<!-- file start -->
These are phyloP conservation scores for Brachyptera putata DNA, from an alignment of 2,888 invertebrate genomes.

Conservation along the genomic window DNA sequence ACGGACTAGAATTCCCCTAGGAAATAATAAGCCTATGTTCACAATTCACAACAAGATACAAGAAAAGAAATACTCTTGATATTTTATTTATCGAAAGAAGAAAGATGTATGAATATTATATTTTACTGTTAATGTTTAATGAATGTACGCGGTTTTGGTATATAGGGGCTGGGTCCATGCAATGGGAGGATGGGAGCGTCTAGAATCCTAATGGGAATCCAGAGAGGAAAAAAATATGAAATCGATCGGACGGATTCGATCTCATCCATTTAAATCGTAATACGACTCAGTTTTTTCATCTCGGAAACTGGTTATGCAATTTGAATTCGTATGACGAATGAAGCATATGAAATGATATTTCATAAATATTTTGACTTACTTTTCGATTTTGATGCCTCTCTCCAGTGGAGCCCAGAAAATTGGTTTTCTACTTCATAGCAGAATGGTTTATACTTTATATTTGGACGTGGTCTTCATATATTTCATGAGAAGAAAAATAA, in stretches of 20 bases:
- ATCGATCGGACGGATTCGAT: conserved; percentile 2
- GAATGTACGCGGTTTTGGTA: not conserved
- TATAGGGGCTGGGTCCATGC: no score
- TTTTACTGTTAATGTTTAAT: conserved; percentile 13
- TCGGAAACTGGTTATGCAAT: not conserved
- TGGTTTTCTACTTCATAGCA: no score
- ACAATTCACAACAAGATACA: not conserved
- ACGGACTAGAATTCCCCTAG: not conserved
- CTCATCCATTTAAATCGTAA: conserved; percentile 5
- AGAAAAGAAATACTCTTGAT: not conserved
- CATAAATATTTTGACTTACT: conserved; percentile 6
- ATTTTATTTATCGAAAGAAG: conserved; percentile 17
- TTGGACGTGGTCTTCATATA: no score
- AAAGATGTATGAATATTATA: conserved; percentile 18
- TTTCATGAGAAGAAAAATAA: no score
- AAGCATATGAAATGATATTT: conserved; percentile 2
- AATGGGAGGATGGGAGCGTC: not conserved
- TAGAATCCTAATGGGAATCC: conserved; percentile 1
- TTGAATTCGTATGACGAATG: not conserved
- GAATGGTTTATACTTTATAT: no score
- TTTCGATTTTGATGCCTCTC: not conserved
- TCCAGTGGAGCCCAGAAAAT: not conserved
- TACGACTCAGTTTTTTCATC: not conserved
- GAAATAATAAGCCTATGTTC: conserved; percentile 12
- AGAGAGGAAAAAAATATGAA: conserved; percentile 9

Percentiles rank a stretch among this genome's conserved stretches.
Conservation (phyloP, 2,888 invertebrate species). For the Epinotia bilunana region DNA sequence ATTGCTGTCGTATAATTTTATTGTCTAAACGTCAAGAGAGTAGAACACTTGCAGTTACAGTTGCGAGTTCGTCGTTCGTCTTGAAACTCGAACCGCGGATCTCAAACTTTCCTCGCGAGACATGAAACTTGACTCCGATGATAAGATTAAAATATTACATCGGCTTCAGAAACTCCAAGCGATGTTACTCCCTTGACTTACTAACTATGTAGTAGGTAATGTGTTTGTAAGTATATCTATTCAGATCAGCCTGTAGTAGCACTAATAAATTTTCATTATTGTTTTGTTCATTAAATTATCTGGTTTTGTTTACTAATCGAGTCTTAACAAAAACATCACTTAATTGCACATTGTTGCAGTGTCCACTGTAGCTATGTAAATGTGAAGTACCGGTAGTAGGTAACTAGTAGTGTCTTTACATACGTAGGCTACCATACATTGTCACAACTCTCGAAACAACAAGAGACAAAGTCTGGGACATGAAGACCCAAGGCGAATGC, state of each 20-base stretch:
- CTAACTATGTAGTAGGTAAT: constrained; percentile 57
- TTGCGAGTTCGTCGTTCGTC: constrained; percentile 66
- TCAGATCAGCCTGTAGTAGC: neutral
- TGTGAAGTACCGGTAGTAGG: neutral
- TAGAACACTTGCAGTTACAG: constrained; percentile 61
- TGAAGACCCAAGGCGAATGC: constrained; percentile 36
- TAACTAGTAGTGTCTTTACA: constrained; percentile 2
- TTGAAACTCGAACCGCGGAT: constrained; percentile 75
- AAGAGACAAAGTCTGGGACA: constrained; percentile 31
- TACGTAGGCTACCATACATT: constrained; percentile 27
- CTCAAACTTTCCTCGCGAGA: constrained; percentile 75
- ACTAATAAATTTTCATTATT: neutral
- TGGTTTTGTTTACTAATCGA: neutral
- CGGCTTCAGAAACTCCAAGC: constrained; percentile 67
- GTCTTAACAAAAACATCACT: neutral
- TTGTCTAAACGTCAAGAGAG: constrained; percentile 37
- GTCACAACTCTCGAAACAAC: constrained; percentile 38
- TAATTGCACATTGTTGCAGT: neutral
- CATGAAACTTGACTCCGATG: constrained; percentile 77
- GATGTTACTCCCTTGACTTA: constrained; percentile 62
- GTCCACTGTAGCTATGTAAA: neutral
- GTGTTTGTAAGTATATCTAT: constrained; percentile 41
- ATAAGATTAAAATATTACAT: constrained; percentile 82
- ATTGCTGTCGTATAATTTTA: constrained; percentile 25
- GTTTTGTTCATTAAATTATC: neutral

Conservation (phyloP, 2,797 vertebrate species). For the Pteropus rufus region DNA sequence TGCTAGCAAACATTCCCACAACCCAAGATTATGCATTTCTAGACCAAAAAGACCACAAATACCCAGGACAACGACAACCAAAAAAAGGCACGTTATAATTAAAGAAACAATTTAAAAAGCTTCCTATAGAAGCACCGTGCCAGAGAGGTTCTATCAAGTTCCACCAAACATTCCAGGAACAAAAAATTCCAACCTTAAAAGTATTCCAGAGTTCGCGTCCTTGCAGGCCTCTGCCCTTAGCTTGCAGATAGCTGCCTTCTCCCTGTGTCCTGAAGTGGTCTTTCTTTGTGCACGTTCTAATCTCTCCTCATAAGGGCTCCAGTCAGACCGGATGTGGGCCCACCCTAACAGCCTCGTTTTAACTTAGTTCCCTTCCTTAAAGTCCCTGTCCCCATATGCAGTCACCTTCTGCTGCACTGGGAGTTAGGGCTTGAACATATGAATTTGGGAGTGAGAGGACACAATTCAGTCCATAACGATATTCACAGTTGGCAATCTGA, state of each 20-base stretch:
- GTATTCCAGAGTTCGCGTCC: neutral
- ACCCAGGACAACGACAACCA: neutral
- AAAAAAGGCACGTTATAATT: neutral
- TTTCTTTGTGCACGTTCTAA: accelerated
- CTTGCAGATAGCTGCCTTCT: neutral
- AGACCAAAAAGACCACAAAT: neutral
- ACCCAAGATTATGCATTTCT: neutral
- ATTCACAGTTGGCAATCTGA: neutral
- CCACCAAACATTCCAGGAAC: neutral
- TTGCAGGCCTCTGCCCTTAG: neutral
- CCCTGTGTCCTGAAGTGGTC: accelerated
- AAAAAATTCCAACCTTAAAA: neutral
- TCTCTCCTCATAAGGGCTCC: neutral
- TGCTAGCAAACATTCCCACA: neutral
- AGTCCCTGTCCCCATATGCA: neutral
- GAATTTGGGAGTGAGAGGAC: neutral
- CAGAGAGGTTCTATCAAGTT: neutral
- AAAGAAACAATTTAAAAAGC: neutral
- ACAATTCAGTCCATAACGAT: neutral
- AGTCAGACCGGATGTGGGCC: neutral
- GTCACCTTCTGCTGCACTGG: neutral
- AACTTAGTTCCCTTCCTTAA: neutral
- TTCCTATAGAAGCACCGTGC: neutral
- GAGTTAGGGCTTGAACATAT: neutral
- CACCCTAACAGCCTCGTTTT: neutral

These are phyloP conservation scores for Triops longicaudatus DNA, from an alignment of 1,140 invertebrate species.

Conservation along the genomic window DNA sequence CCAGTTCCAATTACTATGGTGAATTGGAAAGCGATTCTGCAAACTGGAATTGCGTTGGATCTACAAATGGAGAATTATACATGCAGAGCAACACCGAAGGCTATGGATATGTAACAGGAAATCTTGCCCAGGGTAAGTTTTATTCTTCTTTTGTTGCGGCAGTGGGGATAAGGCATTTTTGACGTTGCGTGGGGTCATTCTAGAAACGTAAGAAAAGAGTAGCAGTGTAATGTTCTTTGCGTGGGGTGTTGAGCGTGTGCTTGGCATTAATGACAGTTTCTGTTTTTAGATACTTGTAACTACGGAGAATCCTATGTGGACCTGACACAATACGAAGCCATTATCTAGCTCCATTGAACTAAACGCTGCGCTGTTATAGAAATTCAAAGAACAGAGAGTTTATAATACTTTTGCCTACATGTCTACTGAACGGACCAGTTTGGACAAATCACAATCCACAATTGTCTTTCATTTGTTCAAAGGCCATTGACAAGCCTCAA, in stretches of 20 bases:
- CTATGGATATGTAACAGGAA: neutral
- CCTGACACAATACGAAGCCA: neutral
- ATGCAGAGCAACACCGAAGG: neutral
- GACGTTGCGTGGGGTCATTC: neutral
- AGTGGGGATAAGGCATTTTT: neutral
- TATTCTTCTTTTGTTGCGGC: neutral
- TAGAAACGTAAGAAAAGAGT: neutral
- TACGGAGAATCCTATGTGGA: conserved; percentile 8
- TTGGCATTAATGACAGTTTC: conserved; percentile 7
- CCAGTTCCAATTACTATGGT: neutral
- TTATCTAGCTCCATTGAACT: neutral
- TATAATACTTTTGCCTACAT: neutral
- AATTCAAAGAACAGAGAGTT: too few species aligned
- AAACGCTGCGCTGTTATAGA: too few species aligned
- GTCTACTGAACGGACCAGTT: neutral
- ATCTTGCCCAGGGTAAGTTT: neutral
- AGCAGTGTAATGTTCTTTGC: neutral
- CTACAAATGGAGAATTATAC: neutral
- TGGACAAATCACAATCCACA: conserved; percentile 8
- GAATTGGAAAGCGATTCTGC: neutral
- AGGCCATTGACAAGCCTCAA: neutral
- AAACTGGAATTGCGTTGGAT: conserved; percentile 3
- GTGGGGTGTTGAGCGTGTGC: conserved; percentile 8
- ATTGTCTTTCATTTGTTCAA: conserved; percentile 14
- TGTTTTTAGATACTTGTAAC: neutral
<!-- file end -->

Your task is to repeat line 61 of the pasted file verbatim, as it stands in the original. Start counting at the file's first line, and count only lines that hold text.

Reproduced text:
- AGACCAAAAAGACCACAAAT: neutral